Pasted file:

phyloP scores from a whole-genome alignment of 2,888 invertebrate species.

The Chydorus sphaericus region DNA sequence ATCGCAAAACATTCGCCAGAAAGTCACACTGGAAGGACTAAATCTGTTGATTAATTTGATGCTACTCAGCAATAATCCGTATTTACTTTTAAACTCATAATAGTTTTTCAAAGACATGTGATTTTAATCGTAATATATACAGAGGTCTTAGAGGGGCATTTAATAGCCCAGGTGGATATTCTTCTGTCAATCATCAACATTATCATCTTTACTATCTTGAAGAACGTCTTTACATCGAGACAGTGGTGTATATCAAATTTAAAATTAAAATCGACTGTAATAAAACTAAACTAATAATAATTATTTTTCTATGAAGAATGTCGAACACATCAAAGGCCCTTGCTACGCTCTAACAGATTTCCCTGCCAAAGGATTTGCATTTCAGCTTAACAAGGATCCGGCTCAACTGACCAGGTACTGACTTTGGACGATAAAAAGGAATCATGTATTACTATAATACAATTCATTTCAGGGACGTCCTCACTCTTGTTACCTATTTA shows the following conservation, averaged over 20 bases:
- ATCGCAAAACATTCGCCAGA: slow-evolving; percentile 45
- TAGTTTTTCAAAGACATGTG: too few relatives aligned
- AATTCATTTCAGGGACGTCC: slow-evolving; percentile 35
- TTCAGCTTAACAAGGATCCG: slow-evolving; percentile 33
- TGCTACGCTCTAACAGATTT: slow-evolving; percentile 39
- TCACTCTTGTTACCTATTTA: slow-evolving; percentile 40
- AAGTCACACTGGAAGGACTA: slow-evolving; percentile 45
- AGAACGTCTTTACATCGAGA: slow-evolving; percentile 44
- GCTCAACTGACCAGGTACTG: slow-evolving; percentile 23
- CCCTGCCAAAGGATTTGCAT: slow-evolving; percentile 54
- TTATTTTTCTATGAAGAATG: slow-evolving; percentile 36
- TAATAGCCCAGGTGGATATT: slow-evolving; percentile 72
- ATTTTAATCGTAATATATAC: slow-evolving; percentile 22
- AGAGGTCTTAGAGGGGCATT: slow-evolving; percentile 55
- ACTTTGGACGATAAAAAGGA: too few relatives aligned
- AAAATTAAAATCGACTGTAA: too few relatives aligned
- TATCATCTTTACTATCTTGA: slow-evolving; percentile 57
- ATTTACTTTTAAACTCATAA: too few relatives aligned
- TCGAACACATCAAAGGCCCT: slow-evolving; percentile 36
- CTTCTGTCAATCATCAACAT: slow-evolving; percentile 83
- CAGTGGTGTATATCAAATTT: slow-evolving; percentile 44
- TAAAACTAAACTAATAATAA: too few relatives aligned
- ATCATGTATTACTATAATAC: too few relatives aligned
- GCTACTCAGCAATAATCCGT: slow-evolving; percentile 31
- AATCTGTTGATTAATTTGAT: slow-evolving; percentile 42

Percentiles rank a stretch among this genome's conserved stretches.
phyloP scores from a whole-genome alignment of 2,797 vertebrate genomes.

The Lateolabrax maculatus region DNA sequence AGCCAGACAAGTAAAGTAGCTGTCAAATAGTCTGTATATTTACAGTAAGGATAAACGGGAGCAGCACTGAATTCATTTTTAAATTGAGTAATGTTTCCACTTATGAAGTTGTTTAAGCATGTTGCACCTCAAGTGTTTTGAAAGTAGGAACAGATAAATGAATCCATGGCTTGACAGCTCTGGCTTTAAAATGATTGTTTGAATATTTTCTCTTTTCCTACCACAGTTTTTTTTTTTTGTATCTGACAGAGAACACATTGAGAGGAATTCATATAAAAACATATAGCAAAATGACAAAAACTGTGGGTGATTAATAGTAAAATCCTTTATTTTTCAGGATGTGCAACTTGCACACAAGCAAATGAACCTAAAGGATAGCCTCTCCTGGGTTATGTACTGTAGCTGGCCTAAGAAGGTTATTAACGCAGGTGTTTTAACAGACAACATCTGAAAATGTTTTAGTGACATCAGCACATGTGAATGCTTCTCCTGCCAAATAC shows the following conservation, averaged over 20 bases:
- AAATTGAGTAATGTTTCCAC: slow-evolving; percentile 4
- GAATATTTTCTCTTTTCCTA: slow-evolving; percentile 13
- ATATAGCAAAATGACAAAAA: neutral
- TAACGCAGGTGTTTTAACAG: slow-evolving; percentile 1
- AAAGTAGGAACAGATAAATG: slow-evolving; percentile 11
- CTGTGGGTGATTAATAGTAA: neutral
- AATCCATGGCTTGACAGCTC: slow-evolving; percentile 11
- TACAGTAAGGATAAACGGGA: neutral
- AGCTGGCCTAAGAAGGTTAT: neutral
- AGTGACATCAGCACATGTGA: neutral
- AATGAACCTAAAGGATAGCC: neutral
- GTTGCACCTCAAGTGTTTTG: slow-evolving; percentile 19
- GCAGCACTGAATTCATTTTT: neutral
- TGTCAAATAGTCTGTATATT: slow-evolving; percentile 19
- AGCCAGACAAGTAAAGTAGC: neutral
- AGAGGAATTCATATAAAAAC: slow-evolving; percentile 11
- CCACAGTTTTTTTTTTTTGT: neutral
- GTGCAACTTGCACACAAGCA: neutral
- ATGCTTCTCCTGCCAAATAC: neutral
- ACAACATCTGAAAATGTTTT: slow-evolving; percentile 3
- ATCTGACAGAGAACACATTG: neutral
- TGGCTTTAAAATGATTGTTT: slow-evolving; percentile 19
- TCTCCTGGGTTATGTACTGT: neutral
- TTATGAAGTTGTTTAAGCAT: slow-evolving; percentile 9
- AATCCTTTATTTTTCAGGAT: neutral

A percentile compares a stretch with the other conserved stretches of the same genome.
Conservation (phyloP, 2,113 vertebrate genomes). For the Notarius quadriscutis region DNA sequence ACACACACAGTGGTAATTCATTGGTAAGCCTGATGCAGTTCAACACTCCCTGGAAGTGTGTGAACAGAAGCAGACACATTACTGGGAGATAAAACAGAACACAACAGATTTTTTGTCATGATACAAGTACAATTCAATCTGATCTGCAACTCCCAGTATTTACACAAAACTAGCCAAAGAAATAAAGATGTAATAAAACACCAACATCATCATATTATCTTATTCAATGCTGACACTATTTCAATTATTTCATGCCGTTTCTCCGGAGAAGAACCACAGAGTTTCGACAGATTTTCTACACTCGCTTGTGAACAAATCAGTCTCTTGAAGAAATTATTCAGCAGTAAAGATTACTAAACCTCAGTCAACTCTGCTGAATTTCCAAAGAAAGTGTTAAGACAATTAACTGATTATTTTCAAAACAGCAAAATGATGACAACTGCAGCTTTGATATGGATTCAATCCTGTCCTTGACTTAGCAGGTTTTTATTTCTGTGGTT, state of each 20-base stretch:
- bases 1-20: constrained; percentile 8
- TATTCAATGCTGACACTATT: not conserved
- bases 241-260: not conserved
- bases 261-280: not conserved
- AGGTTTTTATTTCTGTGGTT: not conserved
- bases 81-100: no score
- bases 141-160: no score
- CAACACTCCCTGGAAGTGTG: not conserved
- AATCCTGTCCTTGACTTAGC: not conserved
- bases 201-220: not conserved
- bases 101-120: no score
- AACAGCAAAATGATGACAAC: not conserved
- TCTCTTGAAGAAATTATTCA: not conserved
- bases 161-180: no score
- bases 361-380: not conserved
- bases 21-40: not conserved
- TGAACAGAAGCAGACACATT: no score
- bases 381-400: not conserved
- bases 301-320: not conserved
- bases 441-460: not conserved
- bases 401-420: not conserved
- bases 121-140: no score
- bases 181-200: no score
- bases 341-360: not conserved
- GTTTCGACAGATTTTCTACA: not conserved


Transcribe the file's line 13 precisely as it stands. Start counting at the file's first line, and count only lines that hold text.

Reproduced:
- TTATTTTTCTATGAAGAATG: slow-evolving; percentile 36